Ahh, the teenage years…traditionally, the time when that once cute and cuddly and sweet child that you birthed turns into a….well, turns into a…well, you probably know what I mean, right?! 😉
Now, I’m gonna give a bit of disclosure here that I’m NOT a PhD. I’m not in clinical practice, and other than some psychology classes I had in college while studying to be a Music Therapist (woot woot!!) way back in the dark ages, I’m not a “trained professional” of any sort!
We have 5 children: 3 adults (2 of them married), and 2 teens. And when I add Candy’s experience (whom I consulted for this article) you can add 3 more adult children and another teen! 😉
So today I’ll be sharing from our experiences, friends!
This post actually originated from an inquiry we received and posted on FB:
Whew – let me tell you, replying to that one is a little scary, but my heart goes out to her.
Rather than make this a “one approach vs the other”…
let me just share my thoughts.
Nobody can argue that the teen years aren’t turbulent. Changing emotions, crazy hormones and newly-developing body parts all contribute to personalities who don’t know whether they’re coming or going…and that’s just the parents!
Added to that, our culture doesn’t entirely provide clear milestones to adulthood, or should I say healthy ones, for our teens. Although one’s first beer, first dance, newly-acquired license, first car, first date, etc. may provide opportunities to behave responsibly, the settings in which they often occur neither emphasize nor encourage the same.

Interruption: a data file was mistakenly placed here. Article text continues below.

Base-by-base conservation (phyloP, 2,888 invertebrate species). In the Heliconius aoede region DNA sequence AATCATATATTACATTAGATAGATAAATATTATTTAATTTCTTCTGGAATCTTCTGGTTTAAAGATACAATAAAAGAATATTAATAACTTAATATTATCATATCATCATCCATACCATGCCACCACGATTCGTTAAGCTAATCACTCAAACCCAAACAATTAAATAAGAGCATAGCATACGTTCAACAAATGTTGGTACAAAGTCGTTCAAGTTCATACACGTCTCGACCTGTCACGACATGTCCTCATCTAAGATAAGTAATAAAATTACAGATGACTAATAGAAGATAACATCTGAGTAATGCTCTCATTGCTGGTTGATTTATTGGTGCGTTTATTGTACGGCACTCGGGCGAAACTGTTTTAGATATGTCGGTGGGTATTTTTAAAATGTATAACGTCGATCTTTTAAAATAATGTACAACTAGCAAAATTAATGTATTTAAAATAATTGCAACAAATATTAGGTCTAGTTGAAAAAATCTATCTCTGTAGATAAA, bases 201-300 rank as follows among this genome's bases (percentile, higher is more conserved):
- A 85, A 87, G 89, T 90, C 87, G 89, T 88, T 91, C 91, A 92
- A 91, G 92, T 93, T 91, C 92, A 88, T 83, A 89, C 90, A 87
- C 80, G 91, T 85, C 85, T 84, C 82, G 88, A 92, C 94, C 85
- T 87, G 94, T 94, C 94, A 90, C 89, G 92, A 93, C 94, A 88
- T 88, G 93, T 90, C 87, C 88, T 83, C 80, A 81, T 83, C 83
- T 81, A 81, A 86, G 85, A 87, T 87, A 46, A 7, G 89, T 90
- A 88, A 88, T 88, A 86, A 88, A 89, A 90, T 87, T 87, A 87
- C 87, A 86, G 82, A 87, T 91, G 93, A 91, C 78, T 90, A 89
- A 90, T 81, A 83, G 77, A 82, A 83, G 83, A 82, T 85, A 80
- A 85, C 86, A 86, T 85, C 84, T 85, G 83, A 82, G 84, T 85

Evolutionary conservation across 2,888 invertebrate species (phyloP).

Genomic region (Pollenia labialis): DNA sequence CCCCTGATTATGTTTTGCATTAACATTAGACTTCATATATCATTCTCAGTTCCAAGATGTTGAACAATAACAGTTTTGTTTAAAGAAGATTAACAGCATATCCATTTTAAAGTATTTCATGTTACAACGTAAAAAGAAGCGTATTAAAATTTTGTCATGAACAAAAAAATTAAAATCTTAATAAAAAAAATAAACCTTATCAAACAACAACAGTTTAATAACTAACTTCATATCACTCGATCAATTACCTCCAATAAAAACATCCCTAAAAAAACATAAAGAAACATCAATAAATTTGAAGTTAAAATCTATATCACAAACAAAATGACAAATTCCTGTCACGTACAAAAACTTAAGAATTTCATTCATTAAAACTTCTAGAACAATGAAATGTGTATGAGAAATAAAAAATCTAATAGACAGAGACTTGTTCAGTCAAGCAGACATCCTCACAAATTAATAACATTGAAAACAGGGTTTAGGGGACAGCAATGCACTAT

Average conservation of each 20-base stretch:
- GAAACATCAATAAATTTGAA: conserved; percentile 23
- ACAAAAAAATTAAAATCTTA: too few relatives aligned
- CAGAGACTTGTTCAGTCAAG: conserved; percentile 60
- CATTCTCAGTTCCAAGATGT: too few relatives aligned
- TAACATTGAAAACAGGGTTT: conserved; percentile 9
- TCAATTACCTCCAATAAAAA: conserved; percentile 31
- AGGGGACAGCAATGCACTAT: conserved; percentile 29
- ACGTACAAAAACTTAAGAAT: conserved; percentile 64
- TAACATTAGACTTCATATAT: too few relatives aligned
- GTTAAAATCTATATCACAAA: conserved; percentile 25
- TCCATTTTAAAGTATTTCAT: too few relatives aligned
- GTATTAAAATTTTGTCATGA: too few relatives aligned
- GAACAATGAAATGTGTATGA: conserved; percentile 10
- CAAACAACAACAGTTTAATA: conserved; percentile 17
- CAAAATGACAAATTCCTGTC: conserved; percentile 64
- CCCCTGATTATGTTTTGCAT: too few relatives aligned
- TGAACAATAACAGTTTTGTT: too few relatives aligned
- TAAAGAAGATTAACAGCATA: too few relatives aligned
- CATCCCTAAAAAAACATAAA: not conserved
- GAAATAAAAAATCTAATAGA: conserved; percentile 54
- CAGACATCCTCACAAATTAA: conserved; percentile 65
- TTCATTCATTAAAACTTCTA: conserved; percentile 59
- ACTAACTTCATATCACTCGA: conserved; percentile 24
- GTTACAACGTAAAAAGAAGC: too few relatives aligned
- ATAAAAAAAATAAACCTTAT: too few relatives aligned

With all those mixed messages, no wonder our teens check out!
I think engaging with our teens is something that happens when they’re children. Think about it… If mom or dad isn’t really willing to pay much attention to a board game or time on the swing set…if the child’s questions are deemed silly or, worse, not addressed at all…if parents are not a safe haven for information and encouragement from the get-go, why should they start running to us when the going really gets rough?
But I don’t think that’s the scenario this reader is describing. It’s more a question of “What happens when a good parent seems to lose a grip on the child they played with, loved and cared for as a youngster?” Or, “How do I handle it when the bonds that seemed strong and secure appear to dissolve with the advent of adolescence?” Or even, “When parent and child don’t seem to have anything at all in common anymore…is all lost?”
And holding on during these turbulent times is something that parents, including myself, often find difficult! But yes, you CAN!